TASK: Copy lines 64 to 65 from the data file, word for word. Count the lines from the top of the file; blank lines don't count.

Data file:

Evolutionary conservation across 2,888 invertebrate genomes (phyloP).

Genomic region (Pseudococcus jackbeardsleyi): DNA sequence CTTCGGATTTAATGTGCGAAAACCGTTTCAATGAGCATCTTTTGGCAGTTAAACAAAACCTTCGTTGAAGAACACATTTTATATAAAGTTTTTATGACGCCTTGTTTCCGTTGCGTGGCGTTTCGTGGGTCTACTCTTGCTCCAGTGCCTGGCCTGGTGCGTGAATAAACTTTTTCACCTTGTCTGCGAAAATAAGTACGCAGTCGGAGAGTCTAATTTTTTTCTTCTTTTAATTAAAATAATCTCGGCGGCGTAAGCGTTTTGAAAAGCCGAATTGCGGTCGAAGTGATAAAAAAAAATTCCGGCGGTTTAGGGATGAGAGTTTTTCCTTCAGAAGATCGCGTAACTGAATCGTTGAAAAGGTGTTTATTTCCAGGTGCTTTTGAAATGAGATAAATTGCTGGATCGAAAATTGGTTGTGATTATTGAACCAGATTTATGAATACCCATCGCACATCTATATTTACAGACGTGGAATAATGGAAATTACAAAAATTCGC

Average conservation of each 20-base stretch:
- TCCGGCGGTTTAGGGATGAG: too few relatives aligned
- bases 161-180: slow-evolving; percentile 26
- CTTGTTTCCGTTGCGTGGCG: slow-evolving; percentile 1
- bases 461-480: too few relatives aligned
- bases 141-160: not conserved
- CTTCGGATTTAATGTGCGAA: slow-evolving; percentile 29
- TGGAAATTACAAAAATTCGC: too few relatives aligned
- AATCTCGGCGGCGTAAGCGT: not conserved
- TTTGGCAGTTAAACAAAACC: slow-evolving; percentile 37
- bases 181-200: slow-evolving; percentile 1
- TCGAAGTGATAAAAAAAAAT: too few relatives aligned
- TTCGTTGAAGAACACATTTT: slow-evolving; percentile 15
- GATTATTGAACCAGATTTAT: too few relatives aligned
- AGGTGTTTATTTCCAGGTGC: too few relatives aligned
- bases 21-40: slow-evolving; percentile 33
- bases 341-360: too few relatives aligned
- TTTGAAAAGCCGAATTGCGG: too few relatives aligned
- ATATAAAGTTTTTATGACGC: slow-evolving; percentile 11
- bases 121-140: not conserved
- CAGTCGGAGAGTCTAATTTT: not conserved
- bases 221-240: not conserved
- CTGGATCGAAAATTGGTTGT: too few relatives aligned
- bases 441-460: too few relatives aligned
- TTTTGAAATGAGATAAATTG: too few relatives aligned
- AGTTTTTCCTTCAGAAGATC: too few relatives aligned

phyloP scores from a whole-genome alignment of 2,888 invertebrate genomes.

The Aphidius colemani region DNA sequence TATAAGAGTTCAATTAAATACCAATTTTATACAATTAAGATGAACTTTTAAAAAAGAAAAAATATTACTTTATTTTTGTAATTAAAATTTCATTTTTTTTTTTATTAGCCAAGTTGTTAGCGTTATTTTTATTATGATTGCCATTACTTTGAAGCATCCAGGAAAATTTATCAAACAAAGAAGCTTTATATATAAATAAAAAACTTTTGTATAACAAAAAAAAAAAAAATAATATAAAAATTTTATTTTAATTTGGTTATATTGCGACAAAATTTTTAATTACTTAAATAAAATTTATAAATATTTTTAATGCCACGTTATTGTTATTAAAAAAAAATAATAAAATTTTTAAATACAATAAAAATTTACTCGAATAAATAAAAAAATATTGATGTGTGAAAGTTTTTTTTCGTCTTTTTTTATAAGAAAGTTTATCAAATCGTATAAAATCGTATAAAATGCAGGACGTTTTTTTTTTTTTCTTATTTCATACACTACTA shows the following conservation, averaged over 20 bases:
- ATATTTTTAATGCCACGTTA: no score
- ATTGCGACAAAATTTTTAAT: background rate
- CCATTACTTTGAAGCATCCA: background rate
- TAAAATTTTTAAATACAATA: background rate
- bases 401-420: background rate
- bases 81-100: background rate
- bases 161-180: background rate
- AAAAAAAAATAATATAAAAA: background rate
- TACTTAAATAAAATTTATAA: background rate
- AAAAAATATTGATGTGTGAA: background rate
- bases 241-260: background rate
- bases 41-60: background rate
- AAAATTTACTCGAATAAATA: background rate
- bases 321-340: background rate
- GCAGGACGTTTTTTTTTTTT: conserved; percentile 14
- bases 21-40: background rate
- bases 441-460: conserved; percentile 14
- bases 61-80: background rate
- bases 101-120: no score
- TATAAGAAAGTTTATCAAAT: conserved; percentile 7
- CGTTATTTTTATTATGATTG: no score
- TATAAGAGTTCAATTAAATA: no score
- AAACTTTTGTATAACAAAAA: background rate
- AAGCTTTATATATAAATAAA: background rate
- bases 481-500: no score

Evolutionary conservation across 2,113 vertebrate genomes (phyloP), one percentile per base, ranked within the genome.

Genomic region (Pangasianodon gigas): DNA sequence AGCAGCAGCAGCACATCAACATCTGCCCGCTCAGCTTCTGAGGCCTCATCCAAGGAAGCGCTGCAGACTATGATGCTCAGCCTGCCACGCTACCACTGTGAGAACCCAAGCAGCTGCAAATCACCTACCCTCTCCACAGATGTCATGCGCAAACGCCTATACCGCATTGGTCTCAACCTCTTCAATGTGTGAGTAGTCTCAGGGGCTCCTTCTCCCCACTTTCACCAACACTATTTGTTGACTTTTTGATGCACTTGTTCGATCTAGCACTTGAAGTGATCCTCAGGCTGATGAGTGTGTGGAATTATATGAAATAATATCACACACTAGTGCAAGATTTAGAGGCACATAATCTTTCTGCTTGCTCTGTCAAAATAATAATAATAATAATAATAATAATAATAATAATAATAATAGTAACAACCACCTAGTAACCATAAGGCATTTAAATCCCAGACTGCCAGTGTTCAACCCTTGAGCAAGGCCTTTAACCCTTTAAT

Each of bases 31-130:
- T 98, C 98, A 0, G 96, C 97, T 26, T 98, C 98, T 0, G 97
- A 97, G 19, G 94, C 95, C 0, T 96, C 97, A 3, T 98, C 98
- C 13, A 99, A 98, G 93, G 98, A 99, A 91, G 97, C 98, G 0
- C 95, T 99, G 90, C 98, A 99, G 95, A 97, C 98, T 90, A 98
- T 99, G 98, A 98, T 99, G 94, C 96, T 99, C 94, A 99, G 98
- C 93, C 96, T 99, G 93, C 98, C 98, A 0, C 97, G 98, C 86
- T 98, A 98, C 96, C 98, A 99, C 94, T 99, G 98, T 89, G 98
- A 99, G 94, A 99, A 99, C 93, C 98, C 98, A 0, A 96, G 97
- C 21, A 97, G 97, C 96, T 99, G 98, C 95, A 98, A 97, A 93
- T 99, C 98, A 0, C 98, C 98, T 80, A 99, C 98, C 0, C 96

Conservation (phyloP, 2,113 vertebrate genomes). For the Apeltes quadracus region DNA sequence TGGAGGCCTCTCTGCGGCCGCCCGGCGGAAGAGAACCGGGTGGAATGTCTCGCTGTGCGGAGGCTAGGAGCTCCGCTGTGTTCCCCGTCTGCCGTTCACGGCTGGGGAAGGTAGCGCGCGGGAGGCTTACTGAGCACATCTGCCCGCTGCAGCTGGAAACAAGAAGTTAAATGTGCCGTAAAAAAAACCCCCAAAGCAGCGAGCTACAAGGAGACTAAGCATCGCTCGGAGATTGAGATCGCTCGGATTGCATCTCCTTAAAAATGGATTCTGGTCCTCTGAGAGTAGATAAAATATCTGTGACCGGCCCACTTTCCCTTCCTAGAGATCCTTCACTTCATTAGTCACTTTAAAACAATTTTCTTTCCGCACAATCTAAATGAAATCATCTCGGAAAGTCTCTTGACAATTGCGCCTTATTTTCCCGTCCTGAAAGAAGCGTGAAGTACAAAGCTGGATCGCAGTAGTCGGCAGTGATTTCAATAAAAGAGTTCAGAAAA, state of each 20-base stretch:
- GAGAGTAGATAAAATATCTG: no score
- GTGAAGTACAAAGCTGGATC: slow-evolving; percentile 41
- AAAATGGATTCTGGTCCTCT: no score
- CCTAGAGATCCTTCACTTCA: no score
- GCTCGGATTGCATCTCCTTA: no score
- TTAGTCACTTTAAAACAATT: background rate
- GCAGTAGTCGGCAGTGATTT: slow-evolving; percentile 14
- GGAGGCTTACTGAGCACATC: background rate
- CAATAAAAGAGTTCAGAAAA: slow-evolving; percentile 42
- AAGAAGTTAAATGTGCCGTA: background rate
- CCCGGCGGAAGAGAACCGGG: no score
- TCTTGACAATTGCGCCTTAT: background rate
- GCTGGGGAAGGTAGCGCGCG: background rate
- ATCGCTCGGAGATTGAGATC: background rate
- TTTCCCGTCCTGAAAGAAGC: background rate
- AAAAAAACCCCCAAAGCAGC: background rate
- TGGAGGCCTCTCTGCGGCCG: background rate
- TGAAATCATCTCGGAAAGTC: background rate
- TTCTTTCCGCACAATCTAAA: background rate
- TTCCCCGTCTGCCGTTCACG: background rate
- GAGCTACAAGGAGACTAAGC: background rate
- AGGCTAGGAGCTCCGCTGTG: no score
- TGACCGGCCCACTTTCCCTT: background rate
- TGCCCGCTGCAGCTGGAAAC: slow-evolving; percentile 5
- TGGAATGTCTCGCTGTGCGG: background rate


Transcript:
- C 93, C 96, T 99, G 93, C 98, C 98, A 0, C 97, G 98, C 86
- T 98, A 98, C 96, C 98, A 99, C 94, T 99, G 98, T 89, G 98